Question Video: Naming the Product of the Addition Reaction of Ethene and Chlorine Gas | Nagwa Question Video: Naming the Product of the Addition Reaction of Ethene and Chlorine Gas | Nagwa

Question Video: Naming the Product of the Addition Reaction of Ethene and Chlorine Gas Chemistry • Third Year of Secondary School

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What is the name of the product formed during this addition reaction between ethene and chlorine gas?

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Video Transcript

What is the name of the product formed during this addition reaction between ethene and chlorine gas? (A) 1,1-Dichloroethane, (B) chloroethane, (C) chloroethene, (D) 1,1-dichloroethene, or (E) 1,2-dichloroethane.

An addition reaction is a type of chemical reaction where two or more molecules combine to form a larger molecule without any by-products forming. In this addition reaction, ethene is being combined with chlorine gas. As chlorine is a halogen, we can further classify this type of addition reaction as a halogenation reaction, an addition reaction involving the addition of one or more halogens.

The chlorine atoms in this reaction will be added to ethene. Ethene is an alkene, a compound which contains an electron-rich carbon–carbon double bond.

Let’s consider what happens during the halogenation of a generic alkene with a generic diatomic halogen. Over the course of this reaction, the 𝜋 bond between the two carbon atoms will break, as will the bond between the two halogen atoms. This loss of bonds allows for the formation of two new carbon–halogen single bonds. The product of this reaction no longer contains a carbon–carbon double bond, but it does contain two halogen atoms that are attached to adjacent carbon atoms.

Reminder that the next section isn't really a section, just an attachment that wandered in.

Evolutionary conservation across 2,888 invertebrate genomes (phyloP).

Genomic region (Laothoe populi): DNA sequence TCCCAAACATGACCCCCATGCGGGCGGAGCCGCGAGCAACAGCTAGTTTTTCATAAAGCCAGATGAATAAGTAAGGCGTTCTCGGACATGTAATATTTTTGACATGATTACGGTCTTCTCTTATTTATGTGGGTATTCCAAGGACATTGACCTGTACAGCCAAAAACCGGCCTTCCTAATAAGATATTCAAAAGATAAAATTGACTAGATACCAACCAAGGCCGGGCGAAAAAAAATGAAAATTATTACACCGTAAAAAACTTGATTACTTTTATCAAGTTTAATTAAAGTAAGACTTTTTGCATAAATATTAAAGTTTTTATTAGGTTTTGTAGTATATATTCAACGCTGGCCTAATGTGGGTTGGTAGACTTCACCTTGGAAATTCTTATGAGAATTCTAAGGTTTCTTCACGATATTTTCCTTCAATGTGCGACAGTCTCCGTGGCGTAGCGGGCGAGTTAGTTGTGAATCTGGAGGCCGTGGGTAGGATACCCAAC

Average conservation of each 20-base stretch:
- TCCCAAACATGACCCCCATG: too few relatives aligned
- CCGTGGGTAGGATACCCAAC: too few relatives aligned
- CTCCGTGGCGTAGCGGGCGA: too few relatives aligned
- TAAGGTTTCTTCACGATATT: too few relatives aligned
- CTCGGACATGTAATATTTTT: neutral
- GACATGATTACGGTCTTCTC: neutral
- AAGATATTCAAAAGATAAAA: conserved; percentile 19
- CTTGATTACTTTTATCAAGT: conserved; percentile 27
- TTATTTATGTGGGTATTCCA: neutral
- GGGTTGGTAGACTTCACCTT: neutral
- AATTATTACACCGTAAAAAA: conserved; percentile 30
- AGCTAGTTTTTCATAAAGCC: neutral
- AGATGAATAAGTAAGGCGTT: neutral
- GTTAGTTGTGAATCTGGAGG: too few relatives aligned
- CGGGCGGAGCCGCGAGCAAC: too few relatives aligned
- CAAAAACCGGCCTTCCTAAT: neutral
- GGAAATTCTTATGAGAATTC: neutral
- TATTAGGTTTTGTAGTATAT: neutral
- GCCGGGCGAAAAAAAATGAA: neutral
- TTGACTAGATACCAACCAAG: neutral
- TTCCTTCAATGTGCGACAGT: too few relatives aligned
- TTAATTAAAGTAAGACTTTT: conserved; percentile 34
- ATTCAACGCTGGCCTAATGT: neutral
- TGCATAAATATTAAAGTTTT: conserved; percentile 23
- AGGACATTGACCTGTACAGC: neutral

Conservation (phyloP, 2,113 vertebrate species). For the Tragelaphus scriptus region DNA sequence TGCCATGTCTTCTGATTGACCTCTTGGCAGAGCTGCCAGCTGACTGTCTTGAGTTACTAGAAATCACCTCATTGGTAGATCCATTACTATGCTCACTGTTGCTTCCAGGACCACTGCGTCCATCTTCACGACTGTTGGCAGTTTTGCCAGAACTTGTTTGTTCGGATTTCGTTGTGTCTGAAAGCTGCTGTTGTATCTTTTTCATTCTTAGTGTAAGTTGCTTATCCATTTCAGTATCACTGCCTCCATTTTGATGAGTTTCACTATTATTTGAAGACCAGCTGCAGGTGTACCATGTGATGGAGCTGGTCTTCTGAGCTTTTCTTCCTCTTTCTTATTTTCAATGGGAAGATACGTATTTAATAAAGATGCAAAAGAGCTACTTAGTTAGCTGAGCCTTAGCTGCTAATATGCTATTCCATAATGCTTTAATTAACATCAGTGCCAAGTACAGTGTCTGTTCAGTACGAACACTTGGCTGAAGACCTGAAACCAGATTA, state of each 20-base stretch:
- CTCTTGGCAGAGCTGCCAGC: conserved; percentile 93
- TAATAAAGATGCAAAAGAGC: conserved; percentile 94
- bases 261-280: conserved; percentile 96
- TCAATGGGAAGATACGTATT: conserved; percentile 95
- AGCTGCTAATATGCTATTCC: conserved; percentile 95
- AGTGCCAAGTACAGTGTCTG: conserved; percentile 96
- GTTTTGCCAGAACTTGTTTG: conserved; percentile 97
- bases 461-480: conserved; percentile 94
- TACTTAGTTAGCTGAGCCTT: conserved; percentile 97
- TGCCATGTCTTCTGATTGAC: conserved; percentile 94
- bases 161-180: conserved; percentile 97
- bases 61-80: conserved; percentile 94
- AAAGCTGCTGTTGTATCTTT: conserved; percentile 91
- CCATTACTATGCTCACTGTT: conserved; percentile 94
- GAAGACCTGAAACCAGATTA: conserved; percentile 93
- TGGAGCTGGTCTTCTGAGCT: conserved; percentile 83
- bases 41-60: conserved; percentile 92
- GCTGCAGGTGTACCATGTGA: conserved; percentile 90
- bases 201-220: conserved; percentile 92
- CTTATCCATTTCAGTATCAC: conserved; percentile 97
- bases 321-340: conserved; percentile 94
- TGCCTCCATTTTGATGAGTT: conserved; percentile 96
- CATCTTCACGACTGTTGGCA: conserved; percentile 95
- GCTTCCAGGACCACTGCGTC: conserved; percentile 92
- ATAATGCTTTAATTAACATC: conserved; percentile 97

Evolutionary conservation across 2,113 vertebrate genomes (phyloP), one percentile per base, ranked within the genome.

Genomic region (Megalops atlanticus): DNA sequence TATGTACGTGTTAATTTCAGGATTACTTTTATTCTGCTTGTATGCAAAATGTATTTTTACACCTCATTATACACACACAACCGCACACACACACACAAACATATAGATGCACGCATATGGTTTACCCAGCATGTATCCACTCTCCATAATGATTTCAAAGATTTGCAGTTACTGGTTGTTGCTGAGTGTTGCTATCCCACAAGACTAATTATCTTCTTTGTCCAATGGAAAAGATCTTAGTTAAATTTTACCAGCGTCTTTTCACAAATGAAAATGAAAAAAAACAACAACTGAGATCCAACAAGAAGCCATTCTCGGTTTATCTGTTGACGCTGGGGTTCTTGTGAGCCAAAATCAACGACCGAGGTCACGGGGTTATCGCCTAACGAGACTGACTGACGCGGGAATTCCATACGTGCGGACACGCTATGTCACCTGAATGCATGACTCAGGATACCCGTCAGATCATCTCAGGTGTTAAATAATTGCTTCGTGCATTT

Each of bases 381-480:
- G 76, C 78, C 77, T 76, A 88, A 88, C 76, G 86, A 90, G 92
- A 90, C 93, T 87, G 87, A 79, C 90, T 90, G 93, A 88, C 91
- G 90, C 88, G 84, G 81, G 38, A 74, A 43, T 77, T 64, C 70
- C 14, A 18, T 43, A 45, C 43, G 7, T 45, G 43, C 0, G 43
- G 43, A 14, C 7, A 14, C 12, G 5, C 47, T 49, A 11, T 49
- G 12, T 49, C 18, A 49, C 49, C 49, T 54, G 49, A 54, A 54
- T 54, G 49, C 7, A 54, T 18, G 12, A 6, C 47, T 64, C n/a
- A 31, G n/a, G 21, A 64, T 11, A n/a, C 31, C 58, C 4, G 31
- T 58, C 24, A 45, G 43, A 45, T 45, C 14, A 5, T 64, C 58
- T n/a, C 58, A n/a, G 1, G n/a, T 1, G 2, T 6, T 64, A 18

With this in mind, let’s take another look at the reaction provided in the question. We know that the 𝜋 bond between the two carbon atoms will break along with the bond between the two chlorine atoms. This will allow for the formation of two new carbon–chlorine single bonds. The product of this reaction no longer contains a carbon–carbon double bond, but it does contain two carbon–chlorine single bonds.

Now that we know the product, we need to determine its name. The longest continuous chain of carbon atoms in this compound is two-carbon-atoms long, so the name will contain the term eth- to indicate that the longest continuous chain is two-carbon-atoms long. The carbon atoms are joined together by a single bond. So we’ll use the suffix -ane to indicate the type of bond between the carbon atoms. There are two chlorine substituents bonded to ethane, so we can add dichloro- to the name. Chloro- is the name of a chlorine substituent, and di- indicates that there are two of these substituents.

Finally, we need to indicate where the chlorine atoms are located in the molecule. One chlorine atom is bonded to carbon number one, and one chlorine atom is bonded to carbon number two. Adding these position numbers to the beginning of the name, we get the name 1,2-dichloroethane. This matches answer choice (E).

Therefore, the name of the product formed during the addition reaction between ethene and chlorine gas is 1,2-dichloroethane, answer choice (E).

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